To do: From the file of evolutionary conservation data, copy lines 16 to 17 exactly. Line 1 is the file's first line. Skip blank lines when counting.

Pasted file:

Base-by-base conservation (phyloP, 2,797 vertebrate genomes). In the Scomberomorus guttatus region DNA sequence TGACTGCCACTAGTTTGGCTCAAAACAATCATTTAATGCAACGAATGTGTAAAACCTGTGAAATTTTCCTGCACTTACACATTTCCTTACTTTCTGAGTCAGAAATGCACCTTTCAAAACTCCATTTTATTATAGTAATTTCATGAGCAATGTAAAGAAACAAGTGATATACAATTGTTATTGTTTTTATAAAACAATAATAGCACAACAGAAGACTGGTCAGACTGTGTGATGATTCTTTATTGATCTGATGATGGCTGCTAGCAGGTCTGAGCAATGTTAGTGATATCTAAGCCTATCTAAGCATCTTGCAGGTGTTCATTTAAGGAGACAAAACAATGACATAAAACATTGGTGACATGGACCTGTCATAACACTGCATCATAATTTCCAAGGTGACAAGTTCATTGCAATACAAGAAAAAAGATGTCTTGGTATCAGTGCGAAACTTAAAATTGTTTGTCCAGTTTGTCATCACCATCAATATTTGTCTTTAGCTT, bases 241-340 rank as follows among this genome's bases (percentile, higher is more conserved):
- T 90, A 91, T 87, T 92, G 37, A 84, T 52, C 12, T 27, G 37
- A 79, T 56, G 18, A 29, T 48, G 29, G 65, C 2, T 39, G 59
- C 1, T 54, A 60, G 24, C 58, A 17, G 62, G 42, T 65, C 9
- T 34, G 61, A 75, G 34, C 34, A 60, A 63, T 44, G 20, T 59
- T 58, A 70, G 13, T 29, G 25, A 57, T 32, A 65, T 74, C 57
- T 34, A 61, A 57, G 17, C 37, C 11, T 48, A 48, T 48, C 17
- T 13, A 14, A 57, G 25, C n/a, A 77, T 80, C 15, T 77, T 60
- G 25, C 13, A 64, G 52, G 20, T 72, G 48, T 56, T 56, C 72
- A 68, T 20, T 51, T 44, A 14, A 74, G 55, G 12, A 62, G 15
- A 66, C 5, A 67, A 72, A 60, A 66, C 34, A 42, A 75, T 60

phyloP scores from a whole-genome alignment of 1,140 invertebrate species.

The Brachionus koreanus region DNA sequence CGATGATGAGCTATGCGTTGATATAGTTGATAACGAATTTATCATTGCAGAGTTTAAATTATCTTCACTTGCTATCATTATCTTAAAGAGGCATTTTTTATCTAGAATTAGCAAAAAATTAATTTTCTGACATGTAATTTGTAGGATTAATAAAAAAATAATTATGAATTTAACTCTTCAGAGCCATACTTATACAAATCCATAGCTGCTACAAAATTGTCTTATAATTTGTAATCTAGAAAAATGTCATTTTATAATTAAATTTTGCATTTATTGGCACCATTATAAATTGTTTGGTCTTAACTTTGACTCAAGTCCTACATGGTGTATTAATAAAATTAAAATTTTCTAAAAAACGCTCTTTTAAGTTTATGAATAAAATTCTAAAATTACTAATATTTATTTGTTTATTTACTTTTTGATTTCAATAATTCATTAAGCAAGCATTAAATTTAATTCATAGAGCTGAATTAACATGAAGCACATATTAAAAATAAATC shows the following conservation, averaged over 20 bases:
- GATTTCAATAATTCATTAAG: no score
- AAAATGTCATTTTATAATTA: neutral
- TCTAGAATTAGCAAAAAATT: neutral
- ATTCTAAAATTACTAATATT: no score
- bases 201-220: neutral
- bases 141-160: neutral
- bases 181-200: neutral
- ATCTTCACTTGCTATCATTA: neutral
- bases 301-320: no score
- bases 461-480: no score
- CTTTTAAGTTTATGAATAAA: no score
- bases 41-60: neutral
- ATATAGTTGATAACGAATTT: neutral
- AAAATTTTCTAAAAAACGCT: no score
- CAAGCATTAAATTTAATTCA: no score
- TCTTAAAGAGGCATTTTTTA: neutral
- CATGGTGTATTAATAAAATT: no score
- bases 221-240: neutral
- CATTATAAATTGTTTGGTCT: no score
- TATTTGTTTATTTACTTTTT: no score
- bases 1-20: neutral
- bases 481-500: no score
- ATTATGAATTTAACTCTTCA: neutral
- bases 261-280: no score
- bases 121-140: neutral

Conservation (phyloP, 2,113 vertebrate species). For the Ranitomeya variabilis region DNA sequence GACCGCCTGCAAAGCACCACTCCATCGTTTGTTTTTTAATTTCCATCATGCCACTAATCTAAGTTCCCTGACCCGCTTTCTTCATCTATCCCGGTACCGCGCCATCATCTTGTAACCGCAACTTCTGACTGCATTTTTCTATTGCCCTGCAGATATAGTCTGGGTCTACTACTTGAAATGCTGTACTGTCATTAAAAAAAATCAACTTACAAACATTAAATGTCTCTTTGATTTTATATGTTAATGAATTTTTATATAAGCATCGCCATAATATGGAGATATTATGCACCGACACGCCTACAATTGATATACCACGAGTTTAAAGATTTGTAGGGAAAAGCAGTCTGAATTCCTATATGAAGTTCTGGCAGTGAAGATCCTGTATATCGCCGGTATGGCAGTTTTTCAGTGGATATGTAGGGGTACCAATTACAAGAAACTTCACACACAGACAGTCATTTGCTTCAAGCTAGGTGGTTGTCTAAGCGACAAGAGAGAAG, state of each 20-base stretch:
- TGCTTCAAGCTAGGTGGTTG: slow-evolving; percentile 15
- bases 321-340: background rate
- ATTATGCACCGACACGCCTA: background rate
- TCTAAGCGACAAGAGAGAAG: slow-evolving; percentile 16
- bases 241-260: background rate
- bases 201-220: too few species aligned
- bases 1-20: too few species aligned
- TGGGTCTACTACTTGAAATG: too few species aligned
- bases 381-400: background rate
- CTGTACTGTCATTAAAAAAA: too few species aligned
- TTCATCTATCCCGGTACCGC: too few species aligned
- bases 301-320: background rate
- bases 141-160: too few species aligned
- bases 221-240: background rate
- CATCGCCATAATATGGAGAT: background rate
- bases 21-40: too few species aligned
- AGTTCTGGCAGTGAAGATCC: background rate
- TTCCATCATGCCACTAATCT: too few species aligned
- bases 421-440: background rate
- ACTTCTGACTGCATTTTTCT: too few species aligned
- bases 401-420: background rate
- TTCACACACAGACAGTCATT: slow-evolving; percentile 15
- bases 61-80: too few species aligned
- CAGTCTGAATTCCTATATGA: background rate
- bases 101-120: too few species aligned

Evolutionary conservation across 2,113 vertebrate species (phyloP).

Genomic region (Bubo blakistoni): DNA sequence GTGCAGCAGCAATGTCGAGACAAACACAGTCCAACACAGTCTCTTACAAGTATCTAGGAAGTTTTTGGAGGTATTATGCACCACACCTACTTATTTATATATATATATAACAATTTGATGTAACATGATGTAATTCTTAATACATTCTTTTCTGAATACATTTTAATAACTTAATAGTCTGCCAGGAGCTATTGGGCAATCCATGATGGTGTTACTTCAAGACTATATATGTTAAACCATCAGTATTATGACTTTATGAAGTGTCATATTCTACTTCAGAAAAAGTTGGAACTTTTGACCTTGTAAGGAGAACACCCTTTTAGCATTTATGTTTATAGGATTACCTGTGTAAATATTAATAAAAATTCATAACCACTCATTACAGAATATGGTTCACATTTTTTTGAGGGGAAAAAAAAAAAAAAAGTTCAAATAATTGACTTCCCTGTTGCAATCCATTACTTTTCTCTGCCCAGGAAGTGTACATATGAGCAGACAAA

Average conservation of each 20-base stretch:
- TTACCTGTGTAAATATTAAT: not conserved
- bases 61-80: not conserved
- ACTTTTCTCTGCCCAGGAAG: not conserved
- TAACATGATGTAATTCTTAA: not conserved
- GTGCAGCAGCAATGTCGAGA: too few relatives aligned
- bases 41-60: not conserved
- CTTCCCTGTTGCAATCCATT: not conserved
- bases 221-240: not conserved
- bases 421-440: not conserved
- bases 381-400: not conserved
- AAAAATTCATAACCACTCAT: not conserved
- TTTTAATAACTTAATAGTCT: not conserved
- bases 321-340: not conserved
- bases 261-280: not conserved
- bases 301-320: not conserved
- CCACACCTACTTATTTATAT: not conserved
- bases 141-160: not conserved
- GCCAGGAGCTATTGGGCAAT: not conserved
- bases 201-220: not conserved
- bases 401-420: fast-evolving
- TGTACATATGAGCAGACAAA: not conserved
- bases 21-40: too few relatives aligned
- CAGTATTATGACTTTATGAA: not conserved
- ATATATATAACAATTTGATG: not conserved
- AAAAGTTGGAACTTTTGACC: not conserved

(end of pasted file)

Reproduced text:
- TCTAGAATTAGCAAAAAATT: neutral
- ATTCTAAAATTACTAATATT: no score